American Business Executive, CEO of Avis, Director of American Express, Author of "Up the Organization"
Is what I'm doing or about to do getting us closer to our objective?
Top management is supposed to be a tree full of owls...hooting when management heads into the wrong part of the forest. I'm still unpersuaded they even know where the forest is.
All decisions need to be made as "low" as possible in the company. The charge of the Light Brigade was ordered by an officer who wasn't there looking at the territory.
It?s interesting that otherwise competent businessmen, capable of budgeting a complex operation, can't figure out that the cost of maintaining two women is twice the cost of one plus certain fringes. An early symptom of the mistress is a sudden surge of creativity in an executive's expense account. I once had a personnel vice-president who had taken up with one of our executive secretaries. If it had been outside the company I wouldn?t have minded unless it interfered with his work. But a personnel man with his arm around an employee is like a treasurer with his hand in the till? These guys are in the moment, so they can convince even themselves about what they?re saying.
True leadership must be for the benefit of the followers, not the enrichment of the leaders.
All organizations are at least 50 percent waste -- waste people, waste effort, waste space, and waste time.
It's a poor bureaucrat who can't stall a good idea until even its sponsor is relieved to see it dead and officially buried
Try calling yourself up to see what indignities you have built into your own defenses.
Cars that have been seriously damaged in one state can be wind up in another.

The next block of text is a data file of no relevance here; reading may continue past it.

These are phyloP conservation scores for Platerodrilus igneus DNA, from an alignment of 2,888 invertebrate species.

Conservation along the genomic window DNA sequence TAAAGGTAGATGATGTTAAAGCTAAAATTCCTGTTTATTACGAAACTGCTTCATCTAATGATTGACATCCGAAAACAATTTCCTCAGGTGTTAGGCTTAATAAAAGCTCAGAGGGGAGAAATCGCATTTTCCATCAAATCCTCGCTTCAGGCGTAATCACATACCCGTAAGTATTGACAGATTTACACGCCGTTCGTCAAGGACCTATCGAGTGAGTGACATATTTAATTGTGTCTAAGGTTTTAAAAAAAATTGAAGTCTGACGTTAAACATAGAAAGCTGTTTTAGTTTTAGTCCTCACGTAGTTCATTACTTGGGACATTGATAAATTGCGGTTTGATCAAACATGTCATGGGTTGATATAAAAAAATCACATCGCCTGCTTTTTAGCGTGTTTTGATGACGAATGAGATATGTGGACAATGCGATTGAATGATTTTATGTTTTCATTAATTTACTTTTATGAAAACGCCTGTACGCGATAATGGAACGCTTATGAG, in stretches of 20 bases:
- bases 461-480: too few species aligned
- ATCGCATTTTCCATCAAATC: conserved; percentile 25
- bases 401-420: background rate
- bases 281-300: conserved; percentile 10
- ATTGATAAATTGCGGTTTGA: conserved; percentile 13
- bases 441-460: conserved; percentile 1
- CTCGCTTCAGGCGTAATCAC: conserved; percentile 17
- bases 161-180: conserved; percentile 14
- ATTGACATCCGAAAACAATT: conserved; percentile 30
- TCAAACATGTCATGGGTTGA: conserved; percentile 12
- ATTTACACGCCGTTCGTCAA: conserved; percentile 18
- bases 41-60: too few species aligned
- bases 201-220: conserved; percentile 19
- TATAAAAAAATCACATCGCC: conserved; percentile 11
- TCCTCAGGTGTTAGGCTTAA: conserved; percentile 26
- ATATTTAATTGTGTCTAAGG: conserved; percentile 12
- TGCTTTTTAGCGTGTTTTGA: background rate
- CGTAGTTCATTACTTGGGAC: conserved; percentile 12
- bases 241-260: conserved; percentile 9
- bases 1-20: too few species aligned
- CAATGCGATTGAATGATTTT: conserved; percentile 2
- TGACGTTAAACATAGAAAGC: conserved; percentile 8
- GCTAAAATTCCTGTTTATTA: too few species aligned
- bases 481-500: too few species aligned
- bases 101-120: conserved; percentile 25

Make every decision as if you owned the whole company.
When you get right down to it, one of the most important tasks of a manager is to eliminate his people's excuses for failure.
Compromise is usually bad. It should be a last resort. If two departments or divisions have a problem they can?t solve and it comes up to you, listen to both sides and then, unlike Solomon, pick one or the other. This places solid accountability on the winner to make it work. This places solid accountability on the winner to make it work. Condition your people to avoid compromise.
Managers must have the discipline not to keep pulling up the flowers to see if their roots are healthy.
Why spend all that money and time on the selection of people when the people you?ve got are breaking down from under-use. Get to know your people. What they do well, what they enjoy doing, what their weaknesses and strengths are, and what they want and need to get from their job. And then try to create an organization around your people, not jam your people into those organization-chart rectangles.
Getting there isn't half the fun - it's all the fun.